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(YouTube) Video Are you a geek or a nerd? Are you using a Unix based system? Then why not watch an AT&T introduction to Unix from the 70s on your Unix based OS? And where the hell was I?   (youtube.com) divider line 39
    More: Video, Unix, Bell Labs, nerds, Ken Thompson, Dennis Ritchie, operating systems, usability  
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2593 clicks; posted to Video » on 16 Feb 2013 at 9:21 PM (1 year ago)   |  Favorite    |   share:  Share on Twitter share via Email Share on Facebook   more»



AT&T Archives: The UNIX Operating System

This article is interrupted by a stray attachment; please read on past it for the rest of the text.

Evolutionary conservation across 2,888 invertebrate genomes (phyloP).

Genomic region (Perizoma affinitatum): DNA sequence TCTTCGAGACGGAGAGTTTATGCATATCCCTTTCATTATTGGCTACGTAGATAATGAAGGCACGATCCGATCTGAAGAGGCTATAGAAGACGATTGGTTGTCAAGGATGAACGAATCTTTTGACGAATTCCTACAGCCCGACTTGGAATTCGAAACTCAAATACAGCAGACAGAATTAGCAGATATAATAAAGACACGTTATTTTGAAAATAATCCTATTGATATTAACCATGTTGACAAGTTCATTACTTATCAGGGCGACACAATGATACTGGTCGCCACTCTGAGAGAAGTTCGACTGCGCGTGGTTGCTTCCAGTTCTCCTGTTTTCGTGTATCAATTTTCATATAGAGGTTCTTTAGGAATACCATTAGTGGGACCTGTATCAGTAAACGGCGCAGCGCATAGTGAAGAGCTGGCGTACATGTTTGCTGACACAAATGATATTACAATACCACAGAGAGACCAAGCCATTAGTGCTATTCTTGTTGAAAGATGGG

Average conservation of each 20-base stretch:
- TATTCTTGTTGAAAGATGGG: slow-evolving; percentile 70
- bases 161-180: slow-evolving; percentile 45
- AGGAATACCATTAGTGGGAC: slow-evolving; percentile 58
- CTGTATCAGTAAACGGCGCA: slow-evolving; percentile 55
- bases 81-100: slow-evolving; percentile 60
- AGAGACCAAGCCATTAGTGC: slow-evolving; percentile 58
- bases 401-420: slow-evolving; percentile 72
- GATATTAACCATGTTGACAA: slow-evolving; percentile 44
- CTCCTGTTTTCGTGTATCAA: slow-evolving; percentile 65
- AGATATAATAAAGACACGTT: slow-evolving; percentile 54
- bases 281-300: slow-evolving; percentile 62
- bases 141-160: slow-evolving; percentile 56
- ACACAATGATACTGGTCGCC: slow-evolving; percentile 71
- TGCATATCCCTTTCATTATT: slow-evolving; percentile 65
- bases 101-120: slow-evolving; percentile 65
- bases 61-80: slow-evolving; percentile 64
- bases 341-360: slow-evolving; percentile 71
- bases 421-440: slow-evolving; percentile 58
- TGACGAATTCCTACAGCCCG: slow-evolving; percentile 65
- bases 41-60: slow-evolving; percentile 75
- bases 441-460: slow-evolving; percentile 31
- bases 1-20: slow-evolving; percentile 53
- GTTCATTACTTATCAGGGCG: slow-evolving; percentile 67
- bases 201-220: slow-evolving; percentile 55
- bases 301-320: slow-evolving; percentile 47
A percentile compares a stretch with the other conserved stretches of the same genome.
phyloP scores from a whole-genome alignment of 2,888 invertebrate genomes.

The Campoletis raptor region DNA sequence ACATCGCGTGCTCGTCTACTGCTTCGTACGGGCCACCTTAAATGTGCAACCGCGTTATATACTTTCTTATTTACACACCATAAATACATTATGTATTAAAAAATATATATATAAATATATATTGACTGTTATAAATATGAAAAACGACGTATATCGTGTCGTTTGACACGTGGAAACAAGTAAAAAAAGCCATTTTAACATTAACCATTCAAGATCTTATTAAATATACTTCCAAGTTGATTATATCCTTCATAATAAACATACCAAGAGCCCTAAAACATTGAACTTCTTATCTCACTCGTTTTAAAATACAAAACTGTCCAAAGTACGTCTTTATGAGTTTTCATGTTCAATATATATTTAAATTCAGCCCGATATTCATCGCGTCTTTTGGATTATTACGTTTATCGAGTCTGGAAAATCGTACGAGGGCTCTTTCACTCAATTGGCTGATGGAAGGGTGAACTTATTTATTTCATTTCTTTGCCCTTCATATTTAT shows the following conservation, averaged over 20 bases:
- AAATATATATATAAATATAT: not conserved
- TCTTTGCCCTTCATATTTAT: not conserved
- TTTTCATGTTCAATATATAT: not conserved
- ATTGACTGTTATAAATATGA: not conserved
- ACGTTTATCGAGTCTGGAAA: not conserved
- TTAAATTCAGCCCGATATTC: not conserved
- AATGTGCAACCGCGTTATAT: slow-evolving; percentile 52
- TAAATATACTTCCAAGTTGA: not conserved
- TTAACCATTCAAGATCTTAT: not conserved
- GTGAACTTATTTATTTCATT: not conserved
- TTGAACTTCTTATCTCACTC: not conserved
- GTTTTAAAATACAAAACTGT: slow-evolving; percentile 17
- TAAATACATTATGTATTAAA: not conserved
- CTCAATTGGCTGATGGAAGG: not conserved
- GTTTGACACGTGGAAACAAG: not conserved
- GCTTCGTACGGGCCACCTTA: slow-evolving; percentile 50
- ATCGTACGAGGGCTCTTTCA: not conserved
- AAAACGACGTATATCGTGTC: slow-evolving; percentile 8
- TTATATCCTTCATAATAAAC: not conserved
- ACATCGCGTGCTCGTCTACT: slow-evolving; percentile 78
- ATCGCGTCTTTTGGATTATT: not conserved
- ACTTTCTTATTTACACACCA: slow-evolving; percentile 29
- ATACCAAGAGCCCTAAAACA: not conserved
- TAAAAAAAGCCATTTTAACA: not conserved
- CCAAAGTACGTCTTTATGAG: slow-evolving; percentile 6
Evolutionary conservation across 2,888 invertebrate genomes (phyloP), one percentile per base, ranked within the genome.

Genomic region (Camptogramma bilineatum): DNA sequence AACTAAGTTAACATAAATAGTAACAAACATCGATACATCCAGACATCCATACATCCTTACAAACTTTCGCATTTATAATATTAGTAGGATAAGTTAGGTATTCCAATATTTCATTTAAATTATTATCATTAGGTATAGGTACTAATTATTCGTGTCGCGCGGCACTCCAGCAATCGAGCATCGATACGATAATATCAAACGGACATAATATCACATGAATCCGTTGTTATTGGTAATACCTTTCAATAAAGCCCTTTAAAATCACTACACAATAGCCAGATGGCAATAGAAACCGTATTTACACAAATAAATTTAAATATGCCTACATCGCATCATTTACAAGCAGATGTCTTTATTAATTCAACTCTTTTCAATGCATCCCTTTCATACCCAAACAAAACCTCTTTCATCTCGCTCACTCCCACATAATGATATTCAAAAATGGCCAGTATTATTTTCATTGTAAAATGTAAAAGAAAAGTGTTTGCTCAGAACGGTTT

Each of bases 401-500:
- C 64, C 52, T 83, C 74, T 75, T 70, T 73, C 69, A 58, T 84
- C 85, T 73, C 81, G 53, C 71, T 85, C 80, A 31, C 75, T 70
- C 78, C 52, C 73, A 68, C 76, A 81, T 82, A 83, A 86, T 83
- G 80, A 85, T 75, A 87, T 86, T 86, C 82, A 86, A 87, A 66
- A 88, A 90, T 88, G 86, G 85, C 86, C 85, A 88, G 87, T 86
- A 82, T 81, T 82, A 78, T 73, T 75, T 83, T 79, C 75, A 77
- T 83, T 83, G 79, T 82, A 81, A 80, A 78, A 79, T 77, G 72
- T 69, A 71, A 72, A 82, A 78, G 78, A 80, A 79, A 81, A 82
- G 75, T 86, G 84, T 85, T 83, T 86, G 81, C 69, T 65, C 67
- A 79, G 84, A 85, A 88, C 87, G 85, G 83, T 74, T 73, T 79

Watch new AT&T Archive films every Monday, Wednesday and Friday at http://techchannel.att.com/archives In the late 1960s, Bell Laboratories computer scientists Dennis Ritchie and Ken Thompson started work on a project that was inspired by an operating system called Multics, a joint project of MIT, GE, and Bell Labs. The host and narrator of this film, Victor Vyssotsky, also had worked on the Multics project. Ritchie and Thompson, recognizing some of the problems with the Multics OS, set out to create a more useful, flexible, and portable system for programmers to work with. What's fascinating about the growth of UNIX is the long amount of time that it was given to develop, almost organically, and based on the needs of the users and programmers. The first installation of the program was done as late as 1972 (on a NY Telephone branch computer). It was in conjunction with the refinement of the C programming language, principally designed by Dennis Ritchie. Because the Bell System had limitations placed by the government that prevented them from selling software, UNIX was made available under license to universities and the government. This helped further its development, as well as making it a more "open" system. This film "The UNIX System: Making Computers More Productive", is one of two that Bell Labs made in 1982 about UNIX's significance, impact and usability. Even 10 years after its first installation, it's still an introduction to the system. The other film, "The UNIX System: Making Computers Easier to Use", is roughly the same, only a little shorter. The former film was geared towards software developers and computer science students, the latter towards programmers specifically. The film contains interviews with primary developers Ritchie, Thompson, Brian Kernighan, and many others. While widespread use of UNIX has waned, most modern operating systems have at least a conceptual foundation in UNIX. Footage courtesy of AT&T Archives and History Center, Warren, NJ
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